“The city’s got to invest more,” Hogan said. “The mayor’s got to be more focused. We’re going to continue to back them up as much as we possibly can.”

Hogan’s Democratic challenger, former NAACP President Ben Jealous, said he didn’t want to blame any individual leader for the crime problem. Jealous said killings in jurisdictions outside the city also have risen, by an average of 34 percent.

If elected governor, Jealous said, he would help bring crime down by funding more violence-intervention programs like Safe Streets, which employs ex-offenders to mediate disputes, and by providing funds for city police to bolster their homicide investigations.

“New York has brought down crime substantially by scaling up violence intervention programs,” Jealous said.

The data are presented in the 2017 edition of the FBI’s annual Crime in the United States report, which relies on statistics reported by local law enforcement agencies.

Rather than comparing this year’s crime decline to 2017, City Councilman Brandon Scott argued, city officials should look to 2014. That’s the last year when fewer than 300 people were killed in Baltimore.

Scott, who chairs the Council’s Public Safety Committee, said the current levels of violence can’t be accepted.

“The new normal should be the opposite,” he said. “The new normal should be us beating those record levels we saw a few years ago.”

While Baltimore topped the murder per capita list for the biggest cities in 2017, some smaller cities reported an even higher homicide rate than Baltimore. St. Louis, which has a population of just over 300,000, had 205 homicides — a rate of 66 per 100,000 people.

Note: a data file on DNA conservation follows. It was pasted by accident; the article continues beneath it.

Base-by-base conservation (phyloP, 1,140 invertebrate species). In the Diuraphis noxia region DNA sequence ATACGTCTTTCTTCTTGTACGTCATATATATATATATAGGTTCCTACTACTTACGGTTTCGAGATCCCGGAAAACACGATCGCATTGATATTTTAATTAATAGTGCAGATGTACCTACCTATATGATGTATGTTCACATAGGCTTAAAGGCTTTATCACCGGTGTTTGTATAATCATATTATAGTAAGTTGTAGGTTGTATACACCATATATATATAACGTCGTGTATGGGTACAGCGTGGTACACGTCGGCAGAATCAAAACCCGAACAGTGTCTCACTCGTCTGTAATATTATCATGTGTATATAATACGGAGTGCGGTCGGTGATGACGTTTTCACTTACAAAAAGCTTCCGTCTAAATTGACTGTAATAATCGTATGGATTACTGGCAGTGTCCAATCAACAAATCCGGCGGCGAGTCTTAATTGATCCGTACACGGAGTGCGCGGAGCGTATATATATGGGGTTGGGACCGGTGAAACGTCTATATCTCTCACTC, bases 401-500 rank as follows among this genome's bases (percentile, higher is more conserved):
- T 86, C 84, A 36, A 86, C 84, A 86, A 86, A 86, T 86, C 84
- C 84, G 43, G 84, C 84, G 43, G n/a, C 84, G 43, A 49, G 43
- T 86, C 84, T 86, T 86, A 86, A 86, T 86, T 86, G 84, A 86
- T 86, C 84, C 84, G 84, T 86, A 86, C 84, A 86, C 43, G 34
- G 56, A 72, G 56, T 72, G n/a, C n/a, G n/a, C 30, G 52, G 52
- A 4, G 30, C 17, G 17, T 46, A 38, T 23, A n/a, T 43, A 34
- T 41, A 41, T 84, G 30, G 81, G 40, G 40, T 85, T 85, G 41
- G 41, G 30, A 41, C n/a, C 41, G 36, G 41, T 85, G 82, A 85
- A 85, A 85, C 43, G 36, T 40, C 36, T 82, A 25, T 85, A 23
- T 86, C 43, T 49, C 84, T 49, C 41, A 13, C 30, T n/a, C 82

Worse yet, East St. Louis, Ill., a city of fewer than 27,000 people, had 30 homicides, a rate of 111 per 100,000.

In Maryland, the deadliest city included in the FBI data is District Heights in Prince George’s County. The city of 6,000 people had four homicides last year, a rate equal to St. Louis’.

The violent crime rate across the nation decreased nearly 1 percent when compared with 2016 data, the FBI said. Additionally, the rate of property crimes declined by 3.6 percent.

Officials disagree about the causes of the rise in crime that began in 2015, but many analysts have pointed to the death of Gray in April that year as marking a significant shift. Police activity declined in the aftermath and a heightened cycle of killings began. In 2015, Baltimore recorded its previous highest per capita murder rate with 55.2 killings per 100,000 residents.

In a speech last week, U.S. Attorney General Jeff Sessions cast blame on a consent decree that requires the Baltimore Police to respect people’s constitutional rights. Scott questioned that conclusion and said that policing methods previously employed in Baltimore led to abuses such as those by the Gun Trace Task Force, whose members were convicted in federal court of robberies.

“I want our police officers out there dealing with the most violent people, people who are disrupting neighborhoods,” Scott said. He said that’s a goal city residents share, “but they want that done in a professional and constitutional manner.”

Baltimore Sun reporter Christina Tkacik contributed to this article.